Cons: Since the bathroom is between the two double bedrooms, you have to clean the bathroom yourself, as well as provide your own toilet paper—the flip side of enhanced privacy is that you don't get custodial services. Also, with the internal suites, sometimes it can be more difficult to socialize with other people on the hall (although your RA is there to solve that problem!). Lastly, if you walk out of your room and forget your key, you're locked out—the door locks automatically upon shutting.

2. Hinton James

https://www.dailytarheel.com/article/2017/07/hinton-james-leaves-a-legend-and-a-legacy-in-uncs-most-populated-dorm

Maybe I'm biased—Hojo was my own first-year res hall. I'm sure someone will fight me on this, but I really enjoyed living there.

Pros: There are tons of people, which means there's a good chance you'll find some friends near your room. It's a suite-style dorm, so obviously, the suite-style advantages of Craige apply here as well. Also, there is a package center located on the first floor, so you don't have to trek to some other residence hall to pick up your latest Amazon orders. There's a huge staff of really fun RAs, which means there's always someone around with whom you can talk about any problems or concerns you may have. The view from the balconies isn't bad, either.

Cons: I encountered a roach once. Also, again, there are a lot of people in Hojo, so sometimes it's kind of loud. Not ideal if you prefer studying (or sleeping) in total silence. Lastly—and perhaps most annoyingly—this is the furthest residence hall from main campus (and therefore your classes). It's about a fifteen-minute walk to the Pit...doable, but aggravating after a while. On the bright side, it's close to several bus stops.

1. The Winner: Ehringhaus

http://reslife.web.unc.edu/2015/06/23/the-view-from-ehringhaus/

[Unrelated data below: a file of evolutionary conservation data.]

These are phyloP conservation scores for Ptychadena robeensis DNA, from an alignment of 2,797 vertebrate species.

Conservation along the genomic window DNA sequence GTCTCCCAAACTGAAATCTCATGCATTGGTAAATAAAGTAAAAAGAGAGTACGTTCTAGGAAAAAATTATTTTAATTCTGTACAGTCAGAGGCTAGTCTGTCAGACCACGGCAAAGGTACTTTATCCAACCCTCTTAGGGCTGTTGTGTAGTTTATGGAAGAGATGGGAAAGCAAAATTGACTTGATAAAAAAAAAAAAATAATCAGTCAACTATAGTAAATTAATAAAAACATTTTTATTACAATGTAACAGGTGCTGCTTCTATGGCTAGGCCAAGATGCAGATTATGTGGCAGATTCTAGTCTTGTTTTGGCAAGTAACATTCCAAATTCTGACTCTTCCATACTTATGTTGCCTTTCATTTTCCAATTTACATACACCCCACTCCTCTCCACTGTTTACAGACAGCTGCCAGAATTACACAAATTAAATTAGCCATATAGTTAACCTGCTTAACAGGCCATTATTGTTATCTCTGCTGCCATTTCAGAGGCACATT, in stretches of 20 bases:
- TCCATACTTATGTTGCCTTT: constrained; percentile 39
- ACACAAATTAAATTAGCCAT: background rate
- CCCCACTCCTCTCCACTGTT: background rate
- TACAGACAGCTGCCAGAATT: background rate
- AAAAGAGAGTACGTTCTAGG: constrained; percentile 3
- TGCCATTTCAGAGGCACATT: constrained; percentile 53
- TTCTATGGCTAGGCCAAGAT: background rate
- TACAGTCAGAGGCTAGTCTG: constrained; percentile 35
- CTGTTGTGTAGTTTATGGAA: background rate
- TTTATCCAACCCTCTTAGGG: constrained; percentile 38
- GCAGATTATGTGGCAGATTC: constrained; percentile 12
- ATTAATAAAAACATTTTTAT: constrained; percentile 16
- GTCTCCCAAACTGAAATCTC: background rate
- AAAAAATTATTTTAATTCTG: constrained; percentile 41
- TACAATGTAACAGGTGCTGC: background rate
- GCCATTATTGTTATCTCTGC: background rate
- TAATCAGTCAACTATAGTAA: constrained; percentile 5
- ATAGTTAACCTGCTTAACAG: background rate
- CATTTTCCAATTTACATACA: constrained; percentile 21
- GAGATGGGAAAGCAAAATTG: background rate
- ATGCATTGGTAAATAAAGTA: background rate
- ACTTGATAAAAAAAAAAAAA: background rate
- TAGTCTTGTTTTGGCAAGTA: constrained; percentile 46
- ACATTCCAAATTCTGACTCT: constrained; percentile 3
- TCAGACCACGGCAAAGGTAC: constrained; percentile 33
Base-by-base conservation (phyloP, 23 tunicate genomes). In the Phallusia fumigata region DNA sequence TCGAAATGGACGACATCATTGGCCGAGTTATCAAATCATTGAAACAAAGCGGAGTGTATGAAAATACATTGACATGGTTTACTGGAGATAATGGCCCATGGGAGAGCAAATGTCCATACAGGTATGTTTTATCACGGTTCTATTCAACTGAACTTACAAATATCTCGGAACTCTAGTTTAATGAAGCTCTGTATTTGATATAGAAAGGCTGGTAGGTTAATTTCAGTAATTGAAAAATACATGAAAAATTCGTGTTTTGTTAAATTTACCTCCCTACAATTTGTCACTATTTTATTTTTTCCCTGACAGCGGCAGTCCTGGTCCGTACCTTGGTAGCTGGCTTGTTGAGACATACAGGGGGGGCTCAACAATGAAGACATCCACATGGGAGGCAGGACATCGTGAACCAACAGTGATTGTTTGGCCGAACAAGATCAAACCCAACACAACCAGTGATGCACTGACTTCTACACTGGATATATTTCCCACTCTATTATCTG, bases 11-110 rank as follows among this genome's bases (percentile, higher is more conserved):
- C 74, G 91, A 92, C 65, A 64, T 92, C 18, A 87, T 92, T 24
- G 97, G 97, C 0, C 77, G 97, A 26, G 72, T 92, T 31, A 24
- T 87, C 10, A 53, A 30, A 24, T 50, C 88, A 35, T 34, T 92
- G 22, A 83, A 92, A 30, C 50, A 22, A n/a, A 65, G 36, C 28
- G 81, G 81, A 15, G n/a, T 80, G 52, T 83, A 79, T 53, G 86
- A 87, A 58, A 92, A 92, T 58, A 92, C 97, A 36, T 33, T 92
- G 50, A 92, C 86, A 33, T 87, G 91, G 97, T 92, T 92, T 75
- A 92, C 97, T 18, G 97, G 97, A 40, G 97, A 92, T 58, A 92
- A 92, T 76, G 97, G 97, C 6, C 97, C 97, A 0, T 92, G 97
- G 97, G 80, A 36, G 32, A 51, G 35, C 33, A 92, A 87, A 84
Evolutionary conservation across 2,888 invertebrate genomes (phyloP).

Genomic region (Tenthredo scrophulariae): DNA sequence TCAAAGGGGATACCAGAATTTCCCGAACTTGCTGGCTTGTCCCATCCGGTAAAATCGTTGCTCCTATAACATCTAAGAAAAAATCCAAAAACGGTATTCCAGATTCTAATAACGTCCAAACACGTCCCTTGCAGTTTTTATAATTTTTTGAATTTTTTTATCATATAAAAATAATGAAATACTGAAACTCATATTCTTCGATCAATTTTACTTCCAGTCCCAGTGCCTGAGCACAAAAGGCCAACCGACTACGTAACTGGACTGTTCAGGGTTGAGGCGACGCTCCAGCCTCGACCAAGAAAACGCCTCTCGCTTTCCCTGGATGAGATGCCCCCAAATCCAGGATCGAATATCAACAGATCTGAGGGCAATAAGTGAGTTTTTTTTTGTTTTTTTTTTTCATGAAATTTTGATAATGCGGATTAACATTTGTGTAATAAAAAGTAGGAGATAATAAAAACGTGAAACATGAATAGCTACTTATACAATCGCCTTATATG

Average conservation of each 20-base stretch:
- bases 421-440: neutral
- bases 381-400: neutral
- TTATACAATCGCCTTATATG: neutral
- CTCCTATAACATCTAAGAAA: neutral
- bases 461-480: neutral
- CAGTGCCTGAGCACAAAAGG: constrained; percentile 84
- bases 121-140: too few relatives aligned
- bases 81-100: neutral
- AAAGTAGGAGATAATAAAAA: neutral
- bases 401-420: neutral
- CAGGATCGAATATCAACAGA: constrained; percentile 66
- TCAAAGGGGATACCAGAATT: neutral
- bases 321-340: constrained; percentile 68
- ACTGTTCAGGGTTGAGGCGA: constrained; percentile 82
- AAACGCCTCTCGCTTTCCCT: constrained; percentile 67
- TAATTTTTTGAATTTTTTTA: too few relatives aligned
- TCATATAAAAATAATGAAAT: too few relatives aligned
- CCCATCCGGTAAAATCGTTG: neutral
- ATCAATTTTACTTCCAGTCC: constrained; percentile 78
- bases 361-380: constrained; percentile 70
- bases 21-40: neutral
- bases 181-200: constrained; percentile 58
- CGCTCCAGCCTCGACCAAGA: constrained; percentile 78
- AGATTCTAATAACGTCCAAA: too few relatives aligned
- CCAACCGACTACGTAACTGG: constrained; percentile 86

This residence hall is right behind Koury, so a lot of the location-based advantages/disadvantages still apply.

Pros: There's a bus stop literally right out front, there aren't a ridiculous number of residents (so it isn't super loud or anything), and it's suite-style. As if that isn't enough, you only have to cross the road once outside the residence hall if you're walking to class (and trust me, crossing Manning/Skipper Bowles/Ridge is a whole experience). Additionally, this residence hall is one of the closest to Subway and Rams Market.

Cons: The pronunciation isn't always agreed upon by incoming students (but by all accounts I've heard, it's pronounced like "Air-ing-house," you're welcome). Also, it's kind of far from class buildings (like a 12-minute walk from the Pit).

Really, the cons aren't bad at all. This residence hall offers all of the community excitement of Hinton James but is slightly calmer and closer to main campus. That, coupled with the fulfillment of the crucial first-year experience of living on south campus, puts Ehringhaus at number one in my book.

I think the south campus residence halls are inherently better than the north campus ones just because the daily 15-minute trek to class is practically a rite of passage for UNC first-years. That said, all of the residence halls have their unique advantages and disadvantages, and you can have an awesome first year no matter where you live.

For more information on each residence hall, I'd recommend scouring https://housing.unc.edu/housing/residence-halls. Welcome to UNC, kiddos!